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"Mike and Jon, Jon and Mike—I've known them both for years, and, clearly, one of them is very funny. As for the other: truly one of the great hangers-on of our time."—Steve Bodow, head writer, The Daily Show
"Who can really judge what's funny? If humor is a subjective medium, then can there be something that is really and truly hilarious? Me. This book."—Daniel Handler, author, Adverbs, and personal representative of Lemony Snicket
"The good news: I thought Our Kampf was consistently hilarious. The bad news: I’m the guy who wrote Monkeybone."—Sam Hamm, screenwriter, Batman, Batman Returns, and Homecoming
October 03, 2007
Jeffrey Goldberg, Five Years Ago Today
Here's Jeffrey Goldberg, then a staff writer at the New Yorker, participating in a debate on Iraq in Slate on October 3, 2002. That was five years ago today:
There is not sufficient space...for me to refute some of the arguments made in Slate over the past week against intervention, arguments made, I have noticed, by people with limited experience in the Middle East (Their lack of experience causes them to reach the naive conclusion that an invasion of Iraq will cause America to be loathed in the Middle East, rather than respected)...
The administration is planning today to launch what many people would undoubtedly call a short-sighted and inexcusable act of aggression. In five years, however, I believe that the coming invasion of Iraq will be remembered as an act of profound morality.
Wow, did he call that one! He's like the Babe Ruth of geopolitical analysis!
Still, as gruesome as this is (and as gruesome as Goldberg's pre-war reporting was), I don't recommend that anyone get angry at him personally. He doesn't matter. What matters is the political economy of our media. Here, in an article from this past August, is a description of how that political economy functions:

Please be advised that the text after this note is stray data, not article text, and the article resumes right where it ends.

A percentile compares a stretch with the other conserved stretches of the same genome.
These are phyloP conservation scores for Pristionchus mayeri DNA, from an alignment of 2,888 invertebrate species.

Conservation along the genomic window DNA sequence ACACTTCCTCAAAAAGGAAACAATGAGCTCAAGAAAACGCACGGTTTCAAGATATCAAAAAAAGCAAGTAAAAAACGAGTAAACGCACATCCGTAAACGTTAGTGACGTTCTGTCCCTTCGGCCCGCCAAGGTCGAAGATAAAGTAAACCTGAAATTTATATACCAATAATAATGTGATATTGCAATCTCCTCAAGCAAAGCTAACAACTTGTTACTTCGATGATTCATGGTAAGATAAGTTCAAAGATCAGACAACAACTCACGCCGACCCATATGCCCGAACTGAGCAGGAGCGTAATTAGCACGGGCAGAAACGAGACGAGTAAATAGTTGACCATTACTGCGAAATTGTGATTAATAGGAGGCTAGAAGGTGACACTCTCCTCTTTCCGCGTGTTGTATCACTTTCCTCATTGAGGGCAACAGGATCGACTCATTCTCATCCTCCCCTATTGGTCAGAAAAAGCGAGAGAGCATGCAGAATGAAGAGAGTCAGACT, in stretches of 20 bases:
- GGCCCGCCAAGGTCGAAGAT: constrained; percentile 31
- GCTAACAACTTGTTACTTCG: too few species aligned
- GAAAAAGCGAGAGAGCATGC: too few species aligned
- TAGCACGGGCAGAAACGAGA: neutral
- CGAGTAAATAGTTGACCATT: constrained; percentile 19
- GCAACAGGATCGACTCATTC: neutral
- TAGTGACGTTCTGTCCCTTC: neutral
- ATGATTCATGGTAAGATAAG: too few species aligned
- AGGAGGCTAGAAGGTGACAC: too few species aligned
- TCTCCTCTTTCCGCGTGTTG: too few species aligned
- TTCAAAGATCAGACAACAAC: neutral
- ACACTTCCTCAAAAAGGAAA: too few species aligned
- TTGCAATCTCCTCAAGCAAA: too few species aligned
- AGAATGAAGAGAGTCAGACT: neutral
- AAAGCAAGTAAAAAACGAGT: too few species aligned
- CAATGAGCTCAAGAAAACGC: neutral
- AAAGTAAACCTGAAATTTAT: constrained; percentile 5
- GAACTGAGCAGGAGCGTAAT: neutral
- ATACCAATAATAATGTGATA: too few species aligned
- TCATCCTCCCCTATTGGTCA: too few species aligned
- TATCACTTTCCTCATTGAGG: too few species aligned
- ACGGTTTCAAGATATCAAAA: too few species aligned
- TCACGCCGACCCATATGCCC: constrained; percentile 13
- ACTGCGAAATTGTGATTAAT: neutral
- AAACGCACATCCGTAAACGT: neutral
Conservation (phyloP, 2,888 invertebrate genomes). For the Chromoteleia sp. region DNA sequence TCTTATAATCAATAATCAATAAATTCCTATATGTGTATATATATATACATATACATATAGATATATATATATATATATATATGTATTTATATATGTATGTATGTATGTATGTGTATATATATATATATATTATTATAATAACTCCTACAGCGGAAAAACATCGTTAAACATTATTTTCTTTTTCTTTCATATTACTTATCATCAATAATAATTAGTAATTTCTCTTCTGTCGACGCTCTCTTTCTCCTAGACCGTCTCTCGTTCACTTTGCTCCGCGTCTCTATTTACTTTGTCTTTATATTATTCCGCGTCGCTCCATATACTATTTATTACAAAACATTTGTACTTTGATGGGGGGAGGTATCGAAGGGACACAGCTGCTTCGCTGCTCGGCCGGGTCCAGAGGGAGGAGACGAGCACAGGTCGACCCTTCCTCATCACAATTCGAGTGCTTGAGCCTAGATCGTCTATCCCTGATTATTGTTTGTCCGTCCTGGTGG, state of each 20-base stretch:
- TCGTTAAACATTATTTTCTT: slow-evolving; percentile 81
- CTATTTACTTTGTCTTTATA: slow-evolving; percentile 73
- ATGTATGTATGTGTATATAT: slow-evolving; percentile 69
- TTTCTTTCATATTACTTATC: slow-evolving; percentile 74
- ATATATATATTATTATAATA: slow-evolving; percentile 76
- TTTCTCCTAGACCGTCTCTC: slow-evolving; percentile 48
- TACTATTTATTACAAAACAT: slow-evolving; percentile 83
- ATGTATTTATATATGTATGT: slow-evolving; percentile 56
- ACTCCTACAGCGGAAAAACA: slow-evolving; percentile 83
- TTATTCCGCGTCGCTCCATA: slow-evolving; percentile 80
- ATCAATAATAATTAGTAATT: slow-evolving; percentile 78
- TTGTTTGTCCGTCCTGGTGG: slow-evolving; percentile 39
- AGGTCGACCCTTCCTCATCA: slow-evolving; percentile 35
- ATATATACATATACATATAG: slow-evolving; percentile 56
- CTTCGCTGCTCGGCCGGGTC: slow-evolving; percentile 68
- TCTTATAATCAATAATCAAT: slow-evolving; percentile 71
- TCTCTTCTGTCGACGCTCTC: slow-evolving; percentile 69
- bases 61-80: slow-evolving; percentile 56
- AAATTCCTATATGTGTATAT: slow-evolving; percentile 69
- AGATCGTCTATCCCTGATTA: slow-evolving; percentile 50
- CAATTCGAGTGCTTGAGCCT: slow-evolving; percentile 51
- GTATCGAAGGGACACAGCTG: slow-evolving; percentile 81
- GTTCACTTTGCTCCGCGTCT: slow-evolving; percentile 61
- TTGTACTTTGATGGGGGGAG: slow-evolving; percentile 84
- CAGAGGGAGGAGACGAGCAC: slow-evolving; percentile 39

David Bradley had been trying to lure Jeffrey Goldberg to the Atlantic for more than two years.
Bradley, the magazine's owner, wrote flattering letters. He courted Goldberg at a McDonald's on Wisconsin Avenue. He proffered a hefty signing bonus. And when the New Yorker's Washington correspondent finally seemed receptive to making the move, Bradley sent in the ponies.
"He's incredibly persistent and makes you feel like you're God's gift to journalism," says Goldberg, who had turned Bradley down once before. But that was before the horses showed up at his home to entertain his children. "The charm is incredibly disarming," says Goldberg, who joined the Atlantic last month...
Part of what Bradley is selling is a commitment to long-form journalism, at a time when there are few quality outlets for those who believe in the power of nonfiction narrative. But what Goldberg calls "smart-bomb flattery" doesn't hurt, and neither do salaries for top journalists ranging as high as $350,000.
"Smart-bomb flattery." Oh, tee hee hee. I find it particularly witty for Goldberg to speak of himself enjoying these metaphorical smart bombs at the same time that, thanks in part to him, Iraqis are enjoying the real kind.
In any case, the lesson is clear: as long you advocate war—any war, anywhere, anytime—and as long as you coat it with a certain brand of intellectual varnish, you literally cannot be wrong in the mainstream US media. Your views may diverge from reality so completely they are essentially psychotic, but as far the people who own the media are concerned, it's reality that's mistaken. Hey, do your kids like ponies?
EXTRA CREDIT: In his Slate post, Goldberg cites Richard Spertzel as an authority. Spertzel is an American former UNSCOM inspector and a truly appalling hack. Predictably enough, Spertzel was later hired by the CIA as part of its post-war WMD search team—and predictably enough, he came back to the US and wrote an editorial for the Wall Street Journal brazenly lying about what they'd found and what the final CIA report said. (Brief description here, though it's actually even worse than that. Details on request.)
MEDIA MOGULS, EXPLAINED: Why is David Bradley so anxious to spend his hard-earned money on Jeffrey Goldberg? The answer is really quite straightforward.
BONUS: Goldberg's Slate views were heartily endorsed at the time by Andrew Sullivan: "The invaluable Jeffrey Goldberg presents what is to my mind an unarguable case for removing Saddam from power in Slate....We cannot let ourselves be led by the deluded and the defeatist any more." And thus:
When it comes to hiring, Bradley's most useful trait may be patience. Says Andrew Sullivan, who had been blogging for Time: "David regularly offered me tea and scones every year or so for the better part of the last seven years, to find out what I was up to, and always suggested ways to go work for him." Sullivan recently moved his blog to the Atlantic's site.
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